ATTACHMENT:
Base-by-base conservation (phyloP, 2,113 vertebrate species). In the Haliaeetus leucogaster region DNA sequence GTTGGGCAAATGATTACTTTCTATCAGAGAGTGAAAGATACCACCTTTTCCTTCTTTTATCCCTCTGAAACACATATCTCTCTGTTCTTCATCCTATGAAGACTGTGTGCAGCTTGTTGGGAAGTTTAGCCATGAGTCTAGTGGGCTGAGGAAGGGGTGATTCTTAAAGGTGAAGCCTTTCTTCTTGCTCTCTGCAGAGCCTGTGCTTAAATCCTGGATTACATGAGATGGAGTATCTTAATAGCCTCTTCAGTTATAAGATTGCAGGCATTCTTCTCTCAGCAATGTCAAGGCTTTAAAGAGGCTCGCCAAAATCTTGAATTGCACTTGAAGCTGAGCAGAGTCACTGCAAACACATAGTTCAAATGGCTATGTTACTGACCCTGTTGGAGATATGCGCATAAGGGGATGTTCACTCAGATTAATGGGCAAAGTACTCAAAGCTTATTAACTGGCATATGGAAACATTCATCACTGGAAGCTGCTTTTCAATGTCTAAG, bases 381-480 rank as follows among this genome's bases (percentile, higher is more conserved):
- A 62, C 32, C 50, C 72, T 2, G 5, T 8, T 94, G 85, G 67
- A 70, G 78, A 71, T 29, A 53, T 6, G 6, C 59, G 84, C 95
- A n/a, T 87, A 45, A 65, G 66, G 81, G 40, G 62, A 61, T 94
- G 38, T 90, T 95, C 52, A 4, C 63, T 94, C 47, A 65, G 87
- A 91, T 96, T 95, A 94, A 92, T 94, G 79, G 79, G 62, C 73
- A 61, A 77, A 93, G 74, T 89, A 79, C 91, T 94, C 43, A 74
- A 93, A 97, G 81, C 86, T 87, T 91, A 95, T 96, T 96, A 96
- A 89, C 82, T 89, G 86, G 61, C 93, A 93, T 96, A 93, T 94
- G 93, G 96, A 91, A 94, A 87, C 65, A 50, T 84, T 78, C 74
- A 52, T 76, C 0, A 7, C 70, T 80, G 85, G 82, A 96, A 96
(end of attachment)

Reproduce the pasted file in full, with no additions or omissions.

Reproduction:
Base-by-base conservation (phyloP, 2,113 vertebrate species). In the Haliaeetus leucogaster region DNA sequence GTTGGGCAAATGATTACTTTCTATCAGAGAGTGAAAGATACCACCTTTTCCTTCTTTTATCCCTCTGAAACACATATCTCTCTGTTCTTCATCCTATGAAGACTGTGTGCAGCTTGTTGGGAAGTTTAGCCATGAGTCTAGTGGGCTGAGGAAGGGGTGATTCTTAAAGGTGAAGCCTTTCTTCTTGCTCTCTGCAGAGCCTGTGCTTAAATCCTGGATTACATGAGATGGAGTATCTTAATAGCCTCTTCAGTTATAAGATTGCAGGCATTCTTCTCTCAGCAATGTCAAGGCTTTAAAGAGGCTCGCCAAAATCTTGAATTGCACTTGAAGCTGAGCAGAGTCACTGCAAACACATAGTTCAAATGGCTATGTTACTGACCCTGTTGGAGATATGCGCATAAGGGGATGTTCACTCAGATTAATGGGCAAAGTACTCAAAGCTTATTAACTGGCATATGGAAACATTCATCACTGGAAGCTGCTTTTCAATGTCTAAG, bases 381-480 rank as follows among this genome's bases (percentile, higher is more conserved):
- A 62, C 32, C 50, C 72, T 2, G 5, T 8, T 94, G 85, G 67
- A 70, G 78, A 71, T 29, A 53, T 6, G 6, C 59, G 84, C 95
- A n/a, T 87, A 45, A 65, G 66, G 81, G 40, G 62, A 61, T 94
- G 38, T 90, T 95, C 52, A 4, C 63, T 94, C 47, A 65, G 87
- A 91, T 96, T 95, A 94, A 92, T 94, G 79, G 79, G 62, C 73
- A 61, A 77, A 93, G 74, T 89, A 79, C 91, T 94, C 43, A 74
- A 93, A 97, G 81, C 86, T 87, T 91, A 95, T 96, T 96, A 96
- A 89, C 82, T 89, G 86, G 61, C 93, A 93, T 96, A 93, T 94
- G 93, G 96, A 91, A 94, A 87, C 65, A 50, T 84, T 78, C 74
- A 52, T 76, C 0, A 7, C 70, T 80, G 85, G 82, A 96, A 96